Meet the Grand Parents
Meet the Grandparents – Jeremiah Clark and wife Mary Ann. In our story – “Without a Country” – they are grandparents of a large family that moved to the Valle Crucis area of Watauga County, North Carolina in the 1840’s. When the Civil War started, most of their children were grown and had families. Like their children, they were subsistence farmers. They lived in a log cabin and scratched out a living. They survived off what they raised on their small farm in a narrow valley high in the mountains.
Jeremiah and Mary Ann didn’t have slaves. None of their family or neighbors had slaves. Prior to the election of Abraham Lincoln as President, a number of men in the South pushed for secession They pushed hard. Southern leaders were concerned with the destiny of the South – they feared the North would eventually push to eliminate all slavery. Politicians and plantation owners insisted on the rights for each state to control slavery. Jeremiah and Mary Ann knew the Raleigh politicians looked out for the men with power and money – mountain farmers typically were not in that group. They wanted no part in secession or war or slavery.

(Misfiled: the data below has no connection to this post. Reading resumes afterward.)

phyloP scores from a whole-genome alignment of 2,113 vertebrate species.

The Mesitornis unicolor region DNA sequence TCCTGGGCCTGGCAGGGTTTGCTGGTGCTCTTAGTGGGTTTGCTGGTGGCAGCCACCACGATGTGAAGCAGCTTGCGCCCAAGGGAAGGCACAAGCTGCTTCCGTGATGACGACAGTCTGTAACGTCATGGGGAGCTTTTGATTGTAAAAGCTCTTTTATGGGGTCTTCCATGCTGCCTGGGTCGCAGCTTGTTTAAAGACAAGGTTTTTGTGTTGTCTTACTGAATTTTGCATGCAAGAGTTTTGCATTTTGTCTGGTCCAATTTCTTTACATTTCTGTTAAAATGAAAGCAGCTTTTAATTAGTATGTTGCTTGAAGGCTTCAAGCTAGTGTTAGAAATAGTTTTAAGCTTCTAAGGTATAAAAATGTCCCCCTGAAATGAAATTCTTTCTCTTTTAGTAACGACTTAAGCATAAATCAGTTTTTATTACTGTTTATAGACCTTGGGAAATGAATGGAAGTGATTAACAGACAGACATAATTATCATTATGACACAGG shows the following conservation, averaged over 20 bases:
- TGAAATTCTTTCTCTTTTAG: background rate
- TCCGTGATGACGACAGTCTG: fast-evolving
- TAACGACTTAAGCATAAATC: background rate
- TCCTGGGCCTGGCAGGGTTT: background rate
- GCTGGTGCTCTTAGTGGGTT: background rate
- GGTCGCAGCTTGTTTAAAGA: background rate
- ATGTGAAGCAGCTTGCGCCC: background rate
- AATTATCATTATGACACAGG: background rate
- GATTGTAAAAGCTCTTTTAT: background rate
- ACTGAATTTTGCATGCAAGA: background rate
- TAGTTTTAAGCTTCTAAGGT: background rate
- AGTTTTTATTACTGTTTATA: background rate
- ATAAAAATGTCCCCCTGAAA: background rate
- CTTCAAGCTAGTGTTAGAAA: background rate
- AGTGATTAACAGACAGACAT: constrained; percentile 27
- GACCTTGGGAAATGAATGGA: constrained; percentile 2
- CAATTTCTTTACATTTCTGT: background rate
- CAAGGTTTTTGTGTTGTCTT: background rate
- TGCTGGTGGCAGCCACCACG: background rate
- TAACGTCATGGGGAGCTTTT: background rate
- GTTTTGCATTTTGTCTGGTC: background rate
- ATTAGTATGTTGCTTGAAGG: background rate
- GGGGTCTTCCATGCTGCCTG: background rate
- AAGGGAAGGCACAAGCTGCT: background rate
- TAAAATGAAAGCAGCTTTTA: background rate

Most of Jeremiah and Mary Ann’s children lived within easy walking distance. “Without a Country” focuses on their oldest son James Wilburn “Will” Clark and his wife Suzanne Lusk Clark (my great-great-grandparents). As we filmed this scene, we focused on Will’s brother John (below left) and John’s two daughters, Mindy and Martha (below right). John stopped by to see his Ma and P and the conversation gravitated to the war. John and his Ma and Pa were hearing stories of a war that was erupting… Charleston guns fired on Ft. Sumter. South Carolina and a number of Southern states had left the Union and now they had war.
Jeremiah, Mary Ann and John felt men with money were driving the South toward war – men with an interest in keeping plantation life intact. Mountain farmers overwhelmingly favored the Union. They didn’t want war.
But, they, like almost everyone else, assumed the war would be short.
And when the firing started, many in the South who had favored the Union felt a tug of loyalty for their state. When those shots rang out, many felt mighty Southern, at least for a season.